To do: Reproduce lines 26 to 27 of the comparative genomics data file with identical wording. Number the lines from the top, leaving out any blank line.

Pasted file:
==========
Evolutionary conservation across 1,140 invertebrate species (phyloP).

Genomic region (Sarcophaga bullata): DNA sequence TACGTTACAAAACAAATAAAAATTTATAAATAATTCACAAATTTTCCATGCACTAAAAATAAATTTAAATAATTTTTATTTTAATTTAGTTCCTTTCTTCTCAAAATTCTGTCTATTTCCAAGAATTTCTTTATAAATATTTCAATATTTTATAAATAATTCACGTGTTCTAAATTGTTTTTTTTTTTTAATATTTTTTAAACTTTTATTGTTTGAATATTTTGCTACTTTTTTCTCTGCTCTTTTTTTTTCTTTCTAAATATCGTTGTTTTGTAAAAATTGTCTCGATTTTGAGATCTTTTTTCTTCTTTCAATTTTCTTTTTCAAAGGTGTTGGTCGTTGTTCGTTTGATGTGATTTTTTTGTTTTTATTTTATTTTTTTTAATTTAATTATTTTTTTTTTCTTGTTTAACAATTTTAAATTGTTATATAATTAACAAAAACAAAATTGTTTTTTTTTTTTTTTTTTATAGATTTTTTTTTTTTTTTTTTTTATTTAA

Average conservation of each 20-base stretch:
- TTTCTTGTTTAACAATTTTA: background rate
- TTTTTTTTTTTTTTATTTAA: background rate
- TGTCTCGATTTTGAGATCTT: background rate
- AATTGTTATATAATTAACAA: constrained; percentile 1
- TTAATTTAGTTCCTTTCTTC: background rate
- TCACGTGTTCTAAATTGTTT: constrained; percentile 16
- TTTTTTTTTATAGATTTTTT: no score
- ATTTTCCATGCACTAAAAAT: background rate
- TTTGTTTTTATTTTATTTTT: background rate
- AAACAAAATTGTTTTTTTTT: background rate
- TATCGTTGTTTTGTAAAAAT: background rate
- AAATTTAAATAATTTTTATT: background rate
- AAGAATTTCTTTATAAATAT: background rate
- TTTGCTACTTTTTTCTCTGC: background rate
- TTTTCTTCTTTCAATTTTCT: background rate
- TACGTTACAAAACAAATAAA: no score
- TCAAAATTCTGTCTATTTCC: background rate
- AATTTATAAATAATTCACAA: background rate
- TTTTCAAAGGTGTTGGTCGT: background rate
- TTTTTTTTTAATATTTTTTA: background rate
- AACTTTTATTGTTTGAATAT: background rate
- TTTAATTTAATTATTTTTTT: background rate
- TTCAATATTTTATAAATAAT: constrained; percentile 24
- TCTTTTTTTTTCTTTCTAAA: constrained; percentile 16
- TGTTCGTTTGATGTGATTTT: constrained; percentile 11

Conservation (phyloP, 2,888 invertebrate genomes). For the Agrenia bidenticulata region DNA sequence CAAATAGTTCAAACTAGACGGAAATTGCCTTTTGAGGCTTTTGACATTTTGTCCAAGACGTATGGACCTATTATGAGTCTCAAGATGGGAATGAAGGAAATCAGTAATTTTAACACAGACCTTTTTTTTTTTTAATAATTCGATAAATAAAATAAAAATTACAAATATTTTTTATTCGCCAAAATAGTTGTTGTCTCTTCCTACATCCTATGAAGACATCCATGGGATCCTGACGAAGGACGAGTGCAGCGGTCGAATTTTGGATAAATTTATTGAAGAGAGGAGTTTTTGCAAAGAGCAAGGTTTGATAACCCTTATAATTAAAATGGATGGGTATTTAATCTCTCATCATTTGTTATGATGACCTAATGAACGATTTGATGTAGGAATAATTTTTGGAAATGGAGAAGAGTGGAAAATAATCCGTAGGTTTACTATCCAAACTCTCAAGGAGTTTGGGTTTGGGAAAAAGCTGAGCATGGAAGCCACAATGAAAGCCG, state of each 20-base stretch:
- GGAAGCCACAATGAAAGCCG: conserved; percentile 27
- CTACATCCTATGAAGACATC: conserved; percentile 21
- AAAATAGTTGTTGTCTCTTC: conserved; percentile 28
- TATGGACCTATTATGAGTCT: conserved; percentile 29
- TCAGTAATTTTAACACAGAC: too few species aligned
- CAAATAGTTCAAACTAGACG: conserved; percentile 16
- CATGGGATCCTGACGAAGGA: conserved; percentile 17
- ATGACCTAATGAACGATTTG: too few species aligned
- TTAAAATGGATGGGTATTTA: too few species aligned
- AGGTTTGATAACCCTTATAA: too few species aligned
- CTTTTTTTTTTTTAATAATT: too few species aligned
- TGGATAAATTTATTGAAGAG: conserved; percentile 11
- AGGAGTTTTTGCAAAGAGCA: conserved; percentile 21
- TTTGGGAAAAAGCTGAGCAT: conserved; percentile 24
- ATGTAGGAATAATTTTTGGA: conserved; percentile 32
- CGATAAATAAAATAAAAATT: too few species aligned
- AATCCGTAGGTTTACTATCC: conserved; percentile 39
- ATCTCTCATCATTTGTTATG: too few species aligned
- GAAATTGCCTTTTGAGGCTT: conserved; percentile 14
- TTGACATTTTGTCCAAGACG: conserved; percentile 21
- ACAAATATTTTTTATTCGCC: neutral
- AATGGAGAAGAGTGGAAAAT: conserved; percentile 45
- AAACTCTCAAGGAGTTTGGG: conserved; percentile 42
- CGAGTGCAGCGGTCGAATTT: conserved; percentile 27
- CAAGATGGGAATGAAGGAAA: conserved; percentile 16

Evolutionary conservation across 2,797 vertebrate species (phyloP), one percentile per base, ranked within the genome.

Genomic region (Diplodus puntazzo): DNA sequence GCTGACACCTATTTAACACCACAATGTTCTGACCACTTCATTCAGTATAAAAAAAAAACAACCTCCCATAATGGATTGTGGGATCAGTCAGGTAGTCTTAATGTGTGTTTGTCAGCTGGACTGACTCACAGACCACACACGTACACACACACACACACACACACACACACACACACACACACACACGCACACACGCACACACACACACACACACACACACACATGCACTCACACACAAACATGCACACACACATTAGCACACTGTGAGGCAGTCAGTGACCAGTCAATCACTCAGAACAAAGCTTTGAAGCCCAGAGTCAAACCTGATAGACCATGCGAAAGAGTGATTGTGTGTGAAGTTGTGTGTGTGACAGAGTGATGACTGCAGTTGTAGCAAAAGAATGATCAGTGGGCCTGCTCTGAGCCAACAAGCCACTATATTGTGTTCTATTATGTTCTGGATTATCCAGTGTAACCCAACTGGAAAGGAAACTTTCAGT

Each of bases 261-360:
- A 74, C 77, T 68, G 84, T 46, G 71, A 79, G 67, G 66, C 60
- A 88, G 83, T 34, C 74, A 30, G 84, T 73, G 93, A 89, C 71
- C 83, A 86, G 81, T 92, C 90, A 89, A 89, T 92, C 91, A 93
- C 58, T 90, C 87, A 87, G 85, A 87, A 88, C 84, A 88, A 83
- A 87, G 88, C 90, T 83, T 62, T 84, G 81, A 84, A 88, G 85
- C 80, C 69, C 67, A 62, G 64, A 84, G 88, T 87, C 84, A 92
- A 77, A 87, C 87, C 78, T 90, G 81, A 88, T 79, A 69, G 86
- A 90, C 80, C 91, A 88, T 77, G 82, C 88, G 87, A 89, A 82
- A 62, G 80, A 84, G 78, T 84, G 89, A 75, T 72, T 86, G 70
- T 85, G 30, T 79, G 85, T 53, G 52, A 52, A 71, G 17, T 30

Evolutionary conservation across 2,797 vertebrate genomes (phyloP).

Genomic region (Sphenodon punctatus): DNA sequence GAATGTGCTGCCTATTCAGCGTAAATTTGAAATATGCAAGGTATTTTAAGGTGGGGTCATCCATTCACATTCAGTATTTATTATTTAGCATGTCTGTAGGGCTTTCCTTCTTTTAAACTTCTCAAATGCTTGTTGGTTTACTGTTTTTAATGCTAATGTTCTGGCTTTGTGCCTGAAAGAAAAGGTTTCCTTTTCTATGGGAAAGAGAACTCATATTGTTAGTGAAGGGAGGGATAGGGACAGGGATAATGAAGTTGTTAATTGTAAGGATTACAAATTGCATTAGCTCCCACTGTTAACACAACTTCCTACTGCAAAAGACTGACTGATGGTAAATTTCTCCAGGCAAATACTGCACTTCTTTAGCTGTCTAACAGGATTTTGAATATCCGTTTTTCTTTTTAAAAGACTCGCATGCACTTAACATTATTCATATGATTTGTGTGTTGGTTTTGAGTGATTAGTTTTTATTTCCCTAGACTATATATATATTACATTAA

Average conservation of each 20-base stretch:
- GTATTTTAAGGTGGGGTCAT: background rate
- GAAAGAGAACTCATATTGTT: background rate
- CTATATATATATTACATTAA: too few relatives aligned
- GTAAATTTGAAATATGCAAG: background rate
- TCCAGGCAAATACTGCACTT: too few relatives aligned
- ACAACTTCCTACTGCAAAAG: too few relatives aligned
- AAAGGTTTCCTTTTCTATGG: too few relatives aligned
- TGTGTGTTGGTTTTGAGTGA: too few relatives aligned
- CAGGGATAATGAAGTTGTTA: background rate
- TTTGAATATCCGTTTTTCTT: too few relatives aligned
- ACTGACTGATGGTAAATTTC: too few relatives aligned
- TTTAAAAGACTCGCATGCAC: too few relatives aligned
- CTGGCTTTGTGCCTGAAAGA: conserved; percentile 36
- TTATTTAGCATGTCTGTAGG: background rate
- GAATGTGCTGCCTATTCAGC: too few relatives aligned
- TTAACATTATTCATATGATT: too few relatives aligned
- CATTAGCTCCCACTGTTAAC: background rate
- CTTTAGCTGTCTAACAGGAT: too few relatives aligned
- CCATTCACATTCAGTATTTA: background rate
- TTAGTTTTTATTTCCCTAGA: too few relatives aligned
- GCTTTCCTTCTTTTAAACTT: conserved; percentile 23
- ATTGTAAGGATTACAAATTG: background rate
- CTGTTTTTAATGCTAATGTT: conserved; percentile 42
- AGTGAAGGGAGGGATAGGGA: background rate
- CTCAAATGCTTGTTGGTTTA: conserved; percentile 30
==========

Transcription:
- TTCAATATTTTATAAATAAT: constrained; percentile 24
- TCTTTTTTTTTCTTTCTAAA: constrained; percentile 16